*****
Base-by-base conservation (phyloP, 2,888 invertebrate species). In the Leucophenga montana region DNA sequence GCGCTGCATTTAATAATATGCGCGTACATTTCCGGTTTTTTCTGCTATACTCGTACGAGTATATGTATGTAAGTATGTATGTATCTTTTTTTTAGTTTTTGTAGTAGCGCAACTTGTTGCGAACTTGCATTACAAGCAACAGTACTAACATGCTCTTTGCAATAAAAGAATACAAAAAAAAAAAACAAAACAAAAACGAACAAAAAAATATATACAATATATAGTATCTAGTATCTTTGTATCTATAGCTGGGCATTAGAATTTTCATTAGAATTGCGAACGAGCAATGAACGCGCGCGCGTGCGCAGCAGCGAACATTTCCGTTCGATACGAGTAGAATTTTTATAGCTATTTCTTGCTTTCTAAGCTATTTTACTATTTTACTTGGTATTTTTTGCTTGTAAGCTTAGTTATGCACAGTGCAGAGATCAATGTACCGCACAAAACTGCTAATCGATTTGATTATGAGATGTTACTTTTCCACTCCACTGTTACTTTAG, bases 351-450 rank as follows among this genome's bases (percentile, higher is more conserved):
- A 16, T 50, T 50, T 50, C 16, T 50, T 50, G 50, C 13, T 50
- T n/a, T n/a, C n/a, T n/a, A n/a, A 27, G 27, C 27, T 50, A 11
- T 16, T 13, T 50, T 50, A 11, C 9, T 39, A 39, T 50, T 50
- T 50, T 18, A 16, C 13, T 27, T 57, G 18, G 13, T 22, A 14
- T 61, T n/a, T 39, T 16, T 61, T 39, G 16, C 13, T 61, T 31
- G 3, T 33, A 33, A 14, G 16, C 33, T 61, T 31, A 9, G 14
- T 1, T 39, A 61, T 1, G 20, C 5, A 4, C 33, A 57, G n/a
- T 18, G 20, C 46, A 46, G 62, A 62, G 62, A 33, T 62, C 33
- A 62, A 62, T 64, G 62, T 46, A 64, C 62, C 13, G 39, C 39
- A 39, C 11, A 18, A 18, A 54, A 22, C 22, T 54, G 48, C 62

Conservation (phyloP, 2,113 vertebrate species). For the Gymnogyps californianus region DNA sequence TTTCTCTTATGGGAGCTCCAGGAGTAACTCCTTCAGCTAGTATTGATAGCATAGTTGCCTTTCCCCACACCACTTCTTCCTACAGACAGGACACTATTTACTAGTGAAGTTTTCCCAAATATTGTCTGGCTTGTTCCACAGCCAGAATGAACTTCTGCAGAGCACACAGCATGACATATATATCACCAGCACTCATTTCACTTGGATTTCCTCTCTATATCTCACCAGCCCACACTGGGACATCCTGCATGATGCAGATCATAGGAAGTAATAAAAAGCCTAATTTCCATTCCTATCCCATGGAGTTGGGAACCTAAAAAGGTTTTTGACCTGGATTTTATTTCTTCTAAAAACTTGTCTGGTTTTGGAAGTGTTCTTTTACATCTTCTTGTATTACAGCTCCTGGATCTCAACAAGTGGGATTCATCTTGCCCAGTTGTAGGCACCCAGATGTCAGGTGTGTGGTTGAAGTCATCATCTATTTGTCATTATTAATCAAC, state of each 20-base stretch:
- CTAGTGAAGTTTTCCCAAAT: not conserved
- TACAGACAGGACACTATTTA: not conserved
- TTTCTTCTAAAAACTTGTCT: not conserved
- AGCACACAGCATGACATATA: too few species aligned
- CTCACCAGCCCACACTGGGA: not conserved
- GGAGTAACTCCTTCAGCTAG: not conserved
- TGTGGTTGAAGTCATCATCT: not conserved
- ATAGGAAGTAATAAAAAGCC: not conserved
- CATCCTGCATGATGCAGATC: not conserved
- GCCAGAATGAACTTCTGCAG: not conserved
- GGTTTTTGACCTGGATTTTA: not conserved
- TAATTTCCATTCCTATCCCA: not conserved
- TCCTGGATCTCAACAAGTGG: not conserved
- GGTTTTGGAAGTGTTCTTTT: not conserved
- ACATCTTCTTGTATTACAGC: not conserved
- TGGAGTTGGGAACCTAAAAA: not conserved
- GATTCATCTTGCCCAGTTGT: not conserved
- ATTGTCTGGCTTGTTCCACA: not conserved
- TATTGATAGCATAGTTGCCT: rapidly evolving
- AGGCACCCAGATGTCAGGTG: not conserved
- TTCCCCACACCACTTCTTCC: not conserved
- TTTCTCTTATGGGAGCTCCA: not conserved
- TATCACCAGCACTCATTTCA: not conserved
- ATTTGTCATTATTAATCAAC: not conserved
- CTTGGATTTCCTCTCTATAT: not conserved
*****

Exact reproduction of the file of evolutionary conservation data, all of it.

Base-by-base conservation (phyloP, 2,888 invertebrate species). In the Leucophenga montana region DNA sequence GCGCTGCATTTAATAATATGCGCGTACATTTCCGGTTTTTTCTGCTATACTCGTACGAGTATATGTATGTAAGTATGTATGTATCTTTTTTTTAGTTTTTGTAGTAGCGCAACTTGTTGCGAACTTGCATTACAAGCAACAGTACTAACATGCTCTTTGCAATAAAAGAATACAAAAAAAAAAAACAAAACAAAAACGAACAAAAAAATATATACAATATATAGTATCTAGTATCTTTGTATCTATAGCTGGGCATTAGAATTTTCATTAGAATTGCGAACGAGCAATGAACGCGCGCGCGTGCGCAGCAGCGAACATTTCCGTTCGATACGAGTAGAATTTTTATAGCTATTTCTTGCTTTCTAAGCTATTTTACTATTTTACTTGGTATTTTTTGCTTGTAAGCTTAGTTATGCACAGTGCAGAGATCAATGTACCGCACAAAACTGCTAATCGATTTGATTATGAGATGTTACTTTTCCACTCCACTGTTACTTTAG, bases 351-450 rank as follows among this genome's bases (percentile, higher is more conserved):
- A 16, T 50, T 50, T 50, C 16, T 50, T 50, G 50, C 13, T 50
- T n/a, T n/a, C n/a, T n/a, A n/a, A 27, G 27, C 27, T 50, A 11
- T 16, T 13, T 50, T 50, A 11, C 9, T 39, A 39, T 50, T 50
- T 50, T 18, A 16, C 13, T 27, T 57, G 18, G 13, T 22, A 14
- T 61, T n/a, T 39, T 16, T 61, T 39, G 16, C 13, T 61, T 31
- G 3, T 33, A 33, A 14, G 16, C 33, T 61, T 31, A 9, G 14
- T 1, T 39, A 61, T 1, G 20, C 5, A 4, C 33, A 57, G n/a
- T 18, G 20, C 46, A 46, G 62, A 62, G 62, A 33, T 62, C 33
- A 62, A 62, T 64, G 62, T 46, A 64, C 62, C 13, G 39, C 39
- A 39, C 11, A 18, A 18, A 54, A 22, C 22, T 54, G 48, C 62

Conservation (phyloP, 2,113 vertebrate species). For the Gymnogyps californianus region DNA sequence TTTCTCTTATGGGAGCTCCAGGAGTAACTCCTTCAGCTAGTATTGATAGCATAGTTGCCTTTCCCCACACCACTTCTTCCTACAGACAGGACACTATTTACTAGTGAAGTTTTCCCAAATATTGTCTGGCTTGTTCCACAGCCAGAATGAACTTCTGCAGAGCACACAGCATGACATATATATCACCAGCACTCATTTCACTTGGATTTCCTCTCTATATCTCACCAGCCCACACTGGGACATCCTGCATGATGCAGATCATAGGAAGTAATAAAAAGCCTAATTTCCATTCCTATCCCATGGAGTTGGGAACCTAAAAAGGTTTTTGACCTGGATTTTATTTCTTCTAAAAACTTGTCTGGTTTTGGAAGTGTTCTTTTACATCTTCTTGTATTACAGCTCCTGGATCTCAACAAGTGGGATTCATCTTGCCCAGTTGTAGGCACCCAGATGTCAGGTGTGTGGTTGAAGTCATCATCTATTTGTCATTATTAATCAAC, state of each 20-base stretch:
- CTAGTGAAGTTTTCCCAAAT: not conserved
- TACAGACAGGACACTATTTA: not conserved
- TTTCTTCTAAAAACTTGTCT: not conserved
- AGCACACAGCATGACATATA: too few species aligned
- CTCACCAGCCCACACTGGGA: not conserved
- GGAGTAACTCCTTCAGCTAG: not conserved
- TGTGGTTGAAGTCATCATCT: not conserved
- ATAGGAAGTAATAAAAAGCC: not conserved
- CATCCTGCATGATGCAGATC: not conserved
- GCCAGAATGAACTTCTGCAG: not conserved
- GGTTTTTGACCTGGATTTTA: not conserved
- TAATTTCCATTCCTATCCCA: not conserved
- TCCTGGATCTCAACAAGTGG: not conserved
- GGTTTTGGAAGTGTTCTTTT: not conserved
- ACATCTTCTTGTATTACAGC: not conserved
- TGGAGTTGGGAACCTAAAAA: not conserved
- GATTCATCTTGCCCAGTTGT: not conserved
- ATTGTCTGGCTTGTTCCACA: not conserved
- TATTGATAGCATAGTTGCCT: rapidly evolving
- AGGCACCCAGATGTCAGGTG: not conserved
- TTCCCCACACCACTTCTTCC: not conserved
- TTTCTCTTATGGGAGCTCCA: not conserved
- TATCACCAGCACTCATTTCA: not conserved
- ATTTGTCATTATTAATCAAC: not conserved
- CTTGGATTTCCTCTCTATAT: not conserved